Women’s quota: a talk about the pros and cons of politics

What can, what should, a possible traffic light coalition of the SPD, FDP and the Greens implement in the future? And: what role will young people, but especially young women, play in the future? This was discussed on Tuesday by the three young politicians Jessica Rosenthal (SPD), Franziska Brandmann (FDP) and Deborah Düring (Greens) in the so-called “Polittalk” – a panel discussion organized by RBB-Inforadio and the Süddeutsche Zeitung was streamed live.

About the people: Both Deborah Düring, 27 years old, spokeswoman for the young Greens in Hesse since 2019, and Jessica Rosenthal, 29, chairwoman of the Jusos, i.e. the young SPD, have been members of the German Bundestag since the new legislative period. The 27-year-old Franziska Brandmann from the FDP, however, does not sit in the Bundestag. She was elected federal chairman of the Young Liberals last Sunday.

What the three have in common: They are women under 30, politically active since they were teenagers and self-confident in their demeanor. And all three of them demonstrated something else in the political talk: a binding tone with which, despite the harshness of the matter, they show themselves willing to listen to the arguments of their counterparts and to take them seriously. Of course, there were also big differences in content between the three politicians, who come from different parties.

The politicians disagreed above all on the speed limit (Brandmann on the other hand, Rosenthal and Düring for it), but also on the implementation of an efficient climate policy. Düring argued for an end to the autobahn, which the liberal Brandmann did not like. This drew attention to the fact that people in rural areas in particular are dependent on a car. The young green politician disagreed: You just have to expand rail traffic at the same time and ensure that it is affordable for everyone. Brandmann could not convince her that a quick expansion of the local public transport as planned by the Greens is “absolutely unrealistic” for the July boss.

The biggest point of contention in the discussion, however, was the question of a mandatory quota for women in politics. Brandmann spoke out against it right at the beginning of the discussion: “I’m an absolute opponent of the quota, I don’t think that will help very much.” Instead, competition within the parties should be made fairer and women should be encouraged to “demand a greater hearing”. The other discussants strongly disagreed. “I wouldn’t be here if there weren’t any quota,” said Social Democrat Rosenthal. The Green Düring also positioned itself against Brandmann. Patriarchal structures cannot be broken up by “courageous women” alone.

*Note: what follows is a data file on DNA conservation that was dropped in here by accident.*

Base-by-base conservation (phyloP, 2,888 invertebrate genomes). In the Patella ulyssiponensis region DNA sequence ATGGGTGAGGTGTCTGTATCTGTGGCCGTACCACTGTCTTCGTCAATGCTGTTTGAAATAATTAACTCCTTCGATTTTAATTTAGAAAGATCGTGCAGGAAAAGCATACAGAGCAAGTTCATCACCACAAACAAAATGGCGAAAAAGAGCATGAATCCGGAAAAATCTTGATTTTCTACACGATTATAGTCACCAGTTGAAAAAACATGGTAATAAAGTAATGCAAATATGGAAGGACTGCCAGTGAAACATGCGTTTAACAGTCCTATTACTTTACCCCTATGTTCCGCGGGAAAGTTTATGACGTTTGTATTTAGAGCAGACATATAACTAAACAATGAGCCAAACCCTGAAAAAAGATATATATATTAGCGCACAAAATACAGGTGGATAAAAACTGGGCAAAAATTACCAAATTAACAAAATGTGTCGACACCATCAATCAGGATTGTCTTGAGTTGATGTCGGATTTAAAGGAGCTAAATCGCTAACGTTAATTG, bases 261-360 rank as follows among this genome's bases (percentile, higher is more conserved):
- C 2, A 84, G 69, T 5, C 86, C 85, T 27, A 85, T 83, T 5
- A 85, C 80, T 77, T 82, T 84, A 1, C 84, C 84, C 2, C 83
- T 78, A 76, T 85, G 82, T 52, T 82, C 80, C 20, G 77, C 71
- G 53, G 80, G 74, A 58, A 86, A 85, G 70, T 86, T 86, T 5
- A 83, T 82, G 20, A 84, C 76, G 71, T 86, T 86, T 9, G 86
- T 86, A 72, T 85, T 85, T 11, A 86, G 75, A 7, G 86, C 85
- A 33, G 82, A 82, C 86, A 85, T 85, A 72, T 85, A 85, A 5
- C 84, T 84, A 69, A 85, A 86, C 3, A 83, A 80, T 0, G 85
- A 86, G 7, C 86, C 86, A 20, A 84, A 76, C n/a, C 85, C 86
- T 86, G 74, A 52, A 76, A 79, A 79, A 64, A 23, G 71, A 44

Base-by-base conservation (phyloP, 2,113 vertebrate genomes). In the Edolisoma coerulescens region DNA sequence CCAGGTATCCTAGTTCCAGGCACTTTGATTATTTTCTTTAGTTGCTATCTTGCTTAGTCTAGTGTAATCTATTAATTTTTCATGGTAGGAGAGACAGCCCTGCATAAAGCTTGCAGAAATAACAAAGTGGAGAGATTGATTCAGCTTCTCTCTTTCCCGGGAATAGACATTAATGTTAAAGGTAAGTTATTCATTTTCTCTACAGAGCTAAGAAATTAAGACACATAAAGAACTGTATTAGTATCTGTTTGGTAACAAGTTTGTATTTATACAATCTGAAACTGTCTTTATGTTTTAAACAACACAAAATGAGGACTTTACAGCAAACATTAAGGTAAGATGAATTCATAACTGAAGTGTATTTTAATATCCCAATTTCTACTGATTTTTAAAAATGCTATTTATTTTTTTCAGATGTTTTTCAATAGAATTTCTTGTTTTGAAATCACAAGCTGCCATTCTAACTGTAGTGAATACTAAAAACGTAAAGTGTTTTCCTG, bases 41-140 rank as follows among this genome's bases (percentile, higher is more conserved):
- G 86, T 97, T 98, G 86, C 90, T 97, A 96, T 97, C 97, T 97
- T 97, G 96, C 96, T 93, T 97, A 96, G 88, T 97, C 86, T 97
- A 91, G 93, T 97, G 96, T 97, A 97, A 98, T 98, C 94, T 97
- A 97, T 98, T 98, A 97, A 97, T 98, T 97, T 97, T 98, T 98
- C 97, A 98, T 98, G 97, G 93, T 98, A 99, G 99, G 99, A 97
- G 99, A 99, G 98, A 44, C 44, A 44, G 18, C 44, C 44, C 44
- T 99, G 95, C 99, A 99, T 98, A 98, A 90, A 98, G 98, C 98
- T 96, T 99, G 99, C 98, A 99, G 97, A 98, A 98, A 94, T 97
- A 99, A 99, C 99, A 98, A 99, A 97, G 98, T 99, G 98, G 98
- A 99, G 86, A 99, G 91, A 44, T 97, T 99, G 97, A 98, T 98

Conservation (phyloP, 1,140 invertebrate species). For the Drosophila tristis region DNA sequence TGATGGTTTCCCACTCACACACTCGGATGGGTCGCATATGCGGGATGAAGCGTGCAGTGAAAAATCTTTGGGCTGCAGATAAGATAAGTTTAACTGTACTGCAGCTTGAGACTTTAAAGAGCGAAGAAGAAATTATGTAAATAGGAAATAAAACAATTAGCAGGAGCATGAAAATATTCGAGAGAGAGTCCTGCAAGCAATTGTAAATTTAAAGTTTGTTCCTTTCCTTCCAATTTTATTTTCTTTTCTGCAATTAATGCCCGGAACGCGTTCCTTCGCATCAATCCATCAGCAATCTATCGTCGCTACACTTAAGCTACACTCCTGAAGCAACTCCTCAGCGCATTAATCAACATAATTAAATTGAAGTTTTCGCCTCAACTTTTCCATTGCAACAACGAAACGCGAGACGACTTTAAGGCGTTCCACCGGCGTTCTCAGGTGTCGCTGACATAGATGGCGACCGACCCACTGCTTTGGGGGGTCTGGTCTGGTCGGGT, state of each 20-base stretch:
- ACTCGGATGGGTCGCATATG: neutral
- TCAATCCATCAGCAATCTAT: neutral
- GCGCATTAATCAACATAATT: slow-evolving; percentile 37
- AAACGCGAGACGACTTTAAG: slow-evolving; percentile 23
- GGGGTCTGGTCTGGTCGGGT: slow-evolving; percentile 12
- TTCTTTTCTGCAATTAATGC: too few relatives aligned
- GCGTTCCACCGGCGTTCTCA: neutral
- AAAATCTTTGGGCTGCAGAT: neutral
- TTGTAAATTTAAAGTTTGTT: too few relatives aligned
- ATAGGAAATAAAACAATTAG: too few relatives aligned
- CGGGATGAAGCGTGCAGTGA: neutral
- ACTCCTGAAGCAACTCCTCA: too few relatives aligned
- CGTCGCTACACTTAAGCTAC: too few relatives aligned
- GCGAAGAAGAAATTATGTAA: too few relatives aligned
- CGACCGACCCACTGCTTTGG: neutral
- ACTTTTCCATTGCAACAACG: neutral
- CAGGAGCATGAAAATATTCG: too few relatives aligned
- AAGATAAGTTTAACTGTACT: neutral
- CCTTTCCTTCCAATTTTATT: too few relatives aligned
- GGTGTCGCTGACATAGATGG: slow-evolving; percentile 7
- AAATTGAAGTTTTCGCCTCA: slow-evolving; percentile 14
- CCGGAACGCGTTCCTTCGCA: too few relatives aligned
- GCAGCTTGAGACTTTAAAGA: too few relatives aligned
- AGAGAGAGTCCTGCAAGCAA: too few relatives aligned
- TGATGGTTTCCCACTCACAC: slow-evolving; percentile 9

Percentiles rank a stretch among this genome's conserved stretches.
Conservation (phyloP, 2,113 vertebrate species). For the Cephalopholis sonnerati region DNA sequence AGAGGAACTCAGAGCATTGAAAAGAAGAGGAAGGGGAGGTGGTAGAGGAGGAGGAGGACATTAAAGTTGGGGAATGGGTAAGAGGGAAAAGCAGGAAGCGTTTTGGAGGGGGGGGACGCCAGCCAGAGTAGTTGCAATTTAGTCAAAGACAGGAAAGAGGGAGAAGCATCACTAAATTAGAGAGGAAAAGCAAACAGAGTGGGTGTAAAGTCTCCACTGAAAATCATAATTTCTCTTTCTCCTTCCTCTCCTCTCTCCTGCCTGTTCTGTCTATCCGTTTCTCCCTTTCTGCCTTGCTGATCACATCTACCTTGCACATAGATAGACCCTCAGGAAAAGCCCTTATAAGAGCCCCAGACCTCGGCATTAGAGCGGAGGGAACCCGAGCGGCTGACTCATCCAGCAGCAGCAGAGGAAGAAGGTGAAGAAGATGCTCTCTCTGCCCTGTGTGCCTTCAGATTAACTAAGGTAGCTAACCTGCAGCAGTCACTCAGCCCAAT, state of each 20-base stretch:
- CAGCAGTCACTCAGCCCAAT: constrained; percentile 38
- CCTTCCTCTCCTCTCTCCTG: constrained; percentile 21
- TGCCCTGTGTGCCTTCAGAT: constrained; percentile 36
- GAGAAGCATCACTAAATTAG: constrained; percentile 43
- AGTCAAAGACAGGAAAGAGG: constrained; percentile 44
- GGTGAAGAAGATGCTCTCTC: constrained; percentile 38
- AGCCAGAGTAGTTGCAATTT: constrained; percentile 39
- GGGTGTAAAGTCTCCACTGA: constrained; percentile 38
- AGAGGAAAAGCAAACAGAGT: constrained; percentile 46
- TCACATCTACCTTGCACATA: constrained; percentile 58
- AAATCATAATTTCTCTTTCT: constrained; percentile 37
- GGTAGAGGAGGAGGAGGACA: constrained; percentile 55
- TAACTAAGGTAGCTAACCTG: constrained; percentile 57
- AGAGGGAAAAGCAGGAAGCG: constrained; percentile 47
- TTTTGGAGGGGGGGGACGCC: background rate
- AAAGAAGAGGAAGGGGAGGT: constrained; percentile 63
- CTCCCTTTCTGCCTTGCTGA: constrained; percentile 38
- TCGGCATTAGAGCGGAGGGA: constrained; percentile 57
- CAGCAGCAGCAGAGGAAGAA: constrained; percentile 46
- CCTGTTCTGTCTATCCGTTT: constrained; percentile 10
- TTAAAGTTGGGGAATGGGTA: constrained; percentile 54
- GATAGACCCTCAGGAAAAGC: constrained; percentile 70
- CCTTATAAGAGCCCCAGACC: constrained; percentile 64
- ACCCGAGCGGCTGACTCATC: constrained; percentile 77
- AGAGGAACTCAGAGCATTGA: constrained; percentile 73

The possible traffic light coalition is on the right track

The topics of the political talk were based on a current, representative survey carried out by the Allensbach Institute at the beginning of November. In this survey, around two thirds of the men questioned stated that a balanced gender ratio in the Bundestag was “not important” to them. The women surveyed saw it differently. 45 percent of them consider it important that about as many women as men are represented in the Bundestag.

The same survey showed something else: Although a majority (38 percent) of all respondents indicated the traffic light coalition as their preferred coalition after the federal election, at the same time only 23 percent were confident that the traffic lights could also implement the innovations that the respondents want for Germany wish.

When asked about this, the young politicians answered confidently. “It is natural that we first have to prove that we mean it,” said Düring. The head of the young liberals is also optimistic about the future of the traffic light. In their opinion, the three parties don’t all want 100 percent the same thing, but they are able to compromise. In any case, this willingness to compromise will be important, because the German population wants change. In the above survey, around 80 percent of those questioned were in favor of a comprehensive renewal or at least minor reforms in Germany. It remains to be seen whether this will succeed.


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